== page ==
The NCAA rulebook is clear on this matter. It says players on the Louisville men's basketball team would have received an extra benefit -- the kind the rest of the student body doesn't get -- by being flown Tuesday from the men's Final Four in Atlanta to New Orleans to watch the Louisville women play UConn in the national title game.
We get it. The rule on impermissible benefits is simple to understand. The rule says the men can't be flown for free from Atlanta to New Orleans.
But decency says: Yes they can.
The right thing to do says: Yes they can.
And here's where the NCAA goes wrong most often, even more often than it screws up the University of Miami investigation: It goes wrong most commonly when it chooses the rules over what's right.
Hiding behind its enormous rulebook, not letting Louisville fly its men to New Orleans to support the women as they pursued a rare, almost impossible double -- national championships in men's and women's basketball at the same school, in the same season -- is the most NCAA thing ever.
But that's what the NCAA did when Louisville asked for relief from that rule -- the NCAA said no. Sorry. Not in our rulebook. So Louisville sent its players home. By the time the NCAA realized something was bad wrong -- Oh, right, we're being stupid here -- it was hours before tipoff in New Orleans. It was too late. Louisville's men were already headed home.
But it's only one example of many. So many it would turn your stomach and bloat the Internet's bandwidth if they were all listed here. But these are a few examples, just to reinforce what you already know -- that what happened to Louisville was no isolated incident but rather a pattern of the bogus "leadership" the NCAA offers:
• The South Carolina football team was sanctioned once because Jerri Spurrier, wife of football coach Steve Spurrier, was sending Christmas cards to incoming freshmen who were still in high school but had signed an official letters of intent to play for the Gamecocks.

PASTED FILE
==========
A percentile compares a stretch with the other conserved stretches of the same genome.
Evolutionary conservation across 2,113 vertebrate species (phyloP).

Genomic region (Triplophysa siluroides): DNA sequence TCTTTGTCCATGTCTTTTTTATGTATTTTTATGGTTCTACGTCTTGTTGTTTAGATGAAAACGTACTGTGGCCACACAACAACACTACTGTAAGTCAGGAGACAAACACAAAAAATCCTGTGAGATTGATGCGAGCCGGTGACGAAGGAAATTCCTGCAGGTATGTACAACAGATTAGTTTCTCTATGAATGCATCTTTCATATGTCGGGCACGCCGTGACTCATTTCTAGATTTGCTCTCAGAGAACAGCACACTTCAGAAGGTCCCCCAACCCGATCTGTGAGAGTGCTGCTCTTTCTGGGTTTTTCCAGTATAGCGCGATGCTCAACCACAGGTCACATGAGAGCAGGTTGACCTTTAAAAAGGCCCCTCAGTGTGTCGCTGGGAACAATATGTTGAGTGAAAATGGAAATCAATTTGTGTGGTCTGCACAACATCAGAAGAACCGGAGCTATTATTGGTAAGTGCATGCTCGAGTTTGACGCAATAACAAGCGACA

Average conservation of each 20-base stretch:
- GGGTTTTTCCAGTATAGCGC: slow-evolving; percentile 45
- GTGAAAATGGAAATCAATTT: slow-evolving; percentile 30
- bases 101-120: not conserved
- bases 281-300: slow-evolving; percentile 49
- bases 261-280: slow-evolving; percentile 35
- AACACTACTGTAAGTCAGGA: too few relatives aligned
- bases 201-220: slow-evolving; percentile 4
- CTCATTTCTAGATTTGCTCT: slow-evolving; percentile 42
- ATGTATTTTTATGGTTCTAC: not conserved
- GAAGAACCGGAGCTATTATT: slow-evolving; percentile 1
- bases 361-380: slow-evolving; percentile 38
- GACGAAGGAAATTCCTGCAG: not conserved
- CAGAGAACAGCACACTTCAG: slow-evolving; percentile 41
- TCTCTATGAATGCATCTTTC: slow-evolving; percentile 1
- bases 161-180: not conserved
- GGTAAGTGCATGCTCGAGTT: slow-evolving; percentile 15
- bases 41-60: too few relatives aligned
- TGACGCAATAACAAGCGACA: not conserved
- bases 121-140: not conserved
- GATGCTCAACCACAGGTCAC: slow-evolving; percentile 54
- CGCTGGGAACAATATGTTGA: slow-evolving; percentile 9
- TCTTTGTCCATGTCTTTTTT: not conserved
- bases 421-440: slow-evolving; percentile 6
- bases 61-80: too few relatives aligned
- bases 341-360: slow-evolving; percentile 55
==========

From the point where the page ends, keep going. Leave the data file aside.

• Nebraska football is in the middle of a two-year probation rap because it provided to student-athletes books that were recommended -- but not assigned -- by professors. According to NCAA rules, a scholarship covers books that are required in class. But books that the professor merely recommends to enhance the learning process? Those are illegal, son. This wasn't just a violation, according to the NCAA, but a "major" violation.
• Boise State football was hit harder -- three years probation, nine lost scholarships -- because incoming freshmen found "impermissible" housing the summer before their first semester on the team. Freshmen who wanted to participate in voluntary offseason workouts were sleeping on couches or floors of current Boise State players. One was found to have committed a violation worth $2.34.
If Nebraska got two years for books and Boise State got three years and lost scholarships for couches, how hard would the NCAA hit Louisville for airfare? Louisville wasn't about to find out. Coach Rick Pitino flew there to represent the program, but before the NCAA came to its sense his players had already planned the trip home. Because those are the rules, and the NCAA has made it clear that -- at all times -- the rules must be followed or someone is going down.
Show me a leader who chooses the rules over what's right, and I'll show you a bad leader. I'm sure there are examples of times when the rules simply have to come first -- there are hypothetical or even real-world situations where the rule must come before what's right -- so do me a favor and don't dig up one of those examples and fling it in my face.
Because this wasn't one of those times.
The rule that says Louisville couldn't fly its men from Atlanta to New Orleans doesn't come before what's right. Never mind that the men were in Atlanta as part of the multi-billion-dollar enterprise that funds the NCAA. Or that the women were in New Orleans as part of the same, albeit much less lucrative, enterprise. You could spend hours on that irony alone, that the NCAA is more than happy to let the Louisville men spend weeks away from campus and charter jets and stay in luxury hotels and get free food and gifts so long as they're spending those weeks performing for the financial benefit of the NCAA.
This isn't about irony. This is about right, wrong, and those instances where the rulebook is aimed in the wrong direction.
One of these days, NCAA, you're going to have to figure this out.
Or one of these days, NCAA, you're simply not going to exist.